The PGA Championship results have produced a reshuffling of the names at the top of the U.S. Ryder Cup team qualifying race. Jimmy Walker’s victory launched him from 29th place to 4th while Brooks Koepka, finishing in the top four, moved into fifth place on the list of eight automatic qualifiers. With four weeks to go, the top eight are Dustin Johnson, Jordan Spieth, Phil Mickelson, Walker, Koepka, Zach Johnson, J.B. Holmes, and Brandt Snedeker. Captain Davis Love will make three of his picks the week of August 29 with a fourth pick coming at the conclusion of the Fedex Cup playoffs on September 25, the Sunday before Ryder Cup week. So who should the four be? A strong case could be made for players 9-12 on the current points list—Bubba Watson, Patrick Reed, Matt Kuchar, and Rickie Fowler—not just because of their point totals but because they will be the four U.S. representatives at the Olympic Games. By going to Rio, they will take themselves out of the points competition for one crucial week, when the John Deere Classic will be played and other players will be allowed to earn points and jump up the list. There’s something not only ironic but wrong in that—by representing their nation, these four have no choice but to imperil their chances of representing their nation. 

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Aug 01, 2016 | 06:39 am

Lessons From The PGA Championship

First Time’s A Charm. So it was for all four major-championship victors, all first-time major winners, this year. But to be honest, Dustin Johnson (U.S. Open) and Henrik Stenson (Open Championship) were on that “best to never win a major” list, meaning their wins were somewhat expected if not now then soon. But Danny Willett and PGA champion Jimmy Walker (above)? Both were big surprises.

Although the Masters was Willett’s fifth victory since 2012, he hadn’t done much in the majors until this past April, and since then he went T37, T53, and T79 in the two Opens and the PGA, and he missed the cut at The Players. In Europe, other than a third at the BMW PGA Championship, his other half-dozen or so finishes were well down the leaderboard.

As for Walker, he had a couple of top-10s on Tour earlier this year, a few finishes in the 20s, and some missed cuts. He was a long way from his three-win season in 2014, when he climbed as high as 10th in the world. If he gets back in the zone he rode in a few years back—is a wire-to-wire PGA an omen?—his first major could be the start of something big.

Maintenance, maintenance, maintenance. A good crew can beat bad weather. The team taking care of the Lower Course at Baltusrol did an amazing job getting the course ready for a round-and-a-half on Sunday. Honestly, we're surprised the tournament got finished before Monday.

No Re-Shuffle. Because of the bad weather, which meant nearly half the field had to finish the third round Sunday morning, the PGA of America made the decision not to stop after the third round and make new pairings based on where players stood. If they had, Walker and Jason Day would have played together in the final group; instead, Day was in the penultimate group, one ahead of Walker. Would it have mattered had they gone head-to-head? Would we have had another Stenson-Mickelson-type finish? We'll never know.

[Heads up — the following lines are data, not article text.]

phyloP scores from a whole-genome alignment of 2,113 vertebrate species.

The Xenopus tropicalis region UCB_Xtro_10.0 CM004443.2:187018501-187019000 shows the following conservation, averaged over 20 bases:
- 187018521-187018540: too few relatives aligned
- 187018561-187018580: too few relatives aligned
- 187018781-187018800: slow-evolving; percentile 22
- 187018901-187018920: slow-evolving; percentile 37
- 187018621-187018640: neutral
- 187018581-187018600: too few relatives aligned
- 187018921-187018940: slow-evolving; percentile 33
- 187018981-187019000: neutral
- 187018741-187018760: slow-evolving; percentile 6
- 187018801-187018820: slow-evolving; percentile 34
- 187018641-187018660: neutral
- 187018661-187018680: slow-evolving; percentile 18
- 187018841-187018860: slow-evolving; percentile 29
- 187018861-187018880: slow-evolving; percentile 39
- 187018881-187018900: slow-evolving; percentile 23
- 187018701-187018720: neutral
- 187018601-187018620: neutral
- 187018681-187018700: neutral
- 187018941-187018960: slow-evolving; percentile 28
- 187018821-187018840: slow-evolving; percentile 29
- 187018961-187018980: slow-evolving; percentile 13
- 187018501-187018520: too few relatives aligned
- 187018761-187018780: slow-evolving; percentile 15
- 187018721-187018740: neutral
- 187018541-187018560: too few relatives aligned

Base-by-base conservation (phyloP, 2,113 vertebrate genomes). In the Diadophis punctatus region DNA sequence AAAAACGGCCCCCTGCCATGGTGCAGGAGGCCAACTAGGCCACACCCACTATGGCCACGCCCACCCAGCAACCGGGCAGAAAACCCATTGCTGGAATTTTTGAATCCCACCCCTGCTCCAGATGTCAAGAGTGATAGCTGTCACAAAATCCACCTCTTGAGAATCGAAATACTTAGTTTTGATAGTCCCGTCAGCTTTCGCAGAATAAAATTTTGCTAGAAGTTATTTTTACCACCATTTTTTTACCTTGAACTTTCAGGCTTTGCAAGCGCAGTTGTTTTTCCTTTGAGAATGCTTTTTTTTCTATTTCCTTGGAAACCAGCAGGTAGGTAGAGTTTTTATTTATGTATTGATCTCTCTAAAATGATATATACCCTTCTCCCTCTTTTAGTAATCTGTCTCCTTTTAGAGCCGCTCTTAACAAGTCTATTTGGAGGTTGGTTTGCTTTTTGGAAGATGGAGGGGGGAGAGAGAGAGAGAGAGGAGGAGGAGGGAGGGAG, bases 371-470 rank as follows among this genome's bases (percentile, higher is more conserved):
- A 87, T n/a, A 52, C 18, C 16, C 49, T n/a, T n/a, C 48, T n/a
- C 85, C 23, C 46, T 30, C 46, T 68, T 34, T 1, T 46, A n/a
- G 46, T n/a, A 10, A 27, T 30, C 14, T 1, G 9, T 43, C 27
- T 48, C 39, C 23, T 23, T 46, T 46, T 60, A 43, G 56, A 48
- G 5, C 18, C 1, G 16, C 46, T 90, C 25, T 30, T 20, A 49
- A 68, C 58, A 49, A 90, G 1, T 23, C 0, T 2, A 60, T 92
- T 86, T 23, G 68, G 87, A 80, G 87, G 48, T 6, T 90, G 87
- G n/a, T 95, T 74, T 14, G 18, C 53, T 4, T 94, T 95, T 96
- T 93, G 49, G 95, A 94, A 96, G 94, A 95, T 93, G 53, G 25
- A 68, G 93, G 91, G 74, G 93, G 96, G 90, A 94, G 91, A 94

The Rules Rule. Jordan Spieth and Rules official Bruce Gregory did everything properly on the 7th hole Friday when Spieth’s ball came to rest in casual water. After all the other brouhahas this summer, it’s almost possible to excuse the Rules ranters on Twitter and elsewhere. Almost. But sometimes—no, make that most of the time—the Rules experts get it right.

The Hole Truth. However, it is harder to understand—and excuse—the incorrect pin sheet given to the first group to play the 10th hole on Friday. Let’s hope that never happens again.

If The Ryder Cup Were Held Today… The U.S. team would seem to have a slight edge, based on the PGA results. Even though Dustin Johnson, currently number-one in Ryder Cup points, missed the cut, there were solid performances from Patrick Reed, Brooks Koepka, Zach Johnson, and Phil Mickelson. And Walker, who went into the PGA in 29th place in points, is sure to get at least a close look from Davis Love III as a captain’s pick. For the Europeans, Henrik Stenson and Martin Kaymer played well, as did Justin Rose, Soren Kjeldsen, Tyrrell Hatton, and Paul Casey. However, with the strong performances of Jason Day, Branden Grace, and Hideki Matsuyama, it’s a good thing the Presidents Cup is more than a year away.

Pro Golf Is A Marathon, Not A Sprint. Walker is 37 years old, turned pro in 2001, and had three wins on the Nationwide Tour between 2004 and '07. He first played the PGA Tour in 2006 but it took him a few years to settle in. He had five Tour victories between 2013 and ‘15, including two at the Sony Open in Hawaii (winning the second, in 2015, by 9 strokes). Before yesterday, his best finish in a major was a tie for 7th in the PGA in 2014; in fact, he’d had only three top-10 finishes in 17 appearances. And he’d missed the cut in both the U.S. Open and Open Championship this summer. (He was T29 at Augusta.)

Wiki Leaks? If you happened to be online while the leaders were playing the last few holes yesterday, you might have noticed that with four holes to play, Wikipedia had already awarded Walker the PGA title. You might want to check there first before you place your next golf bet.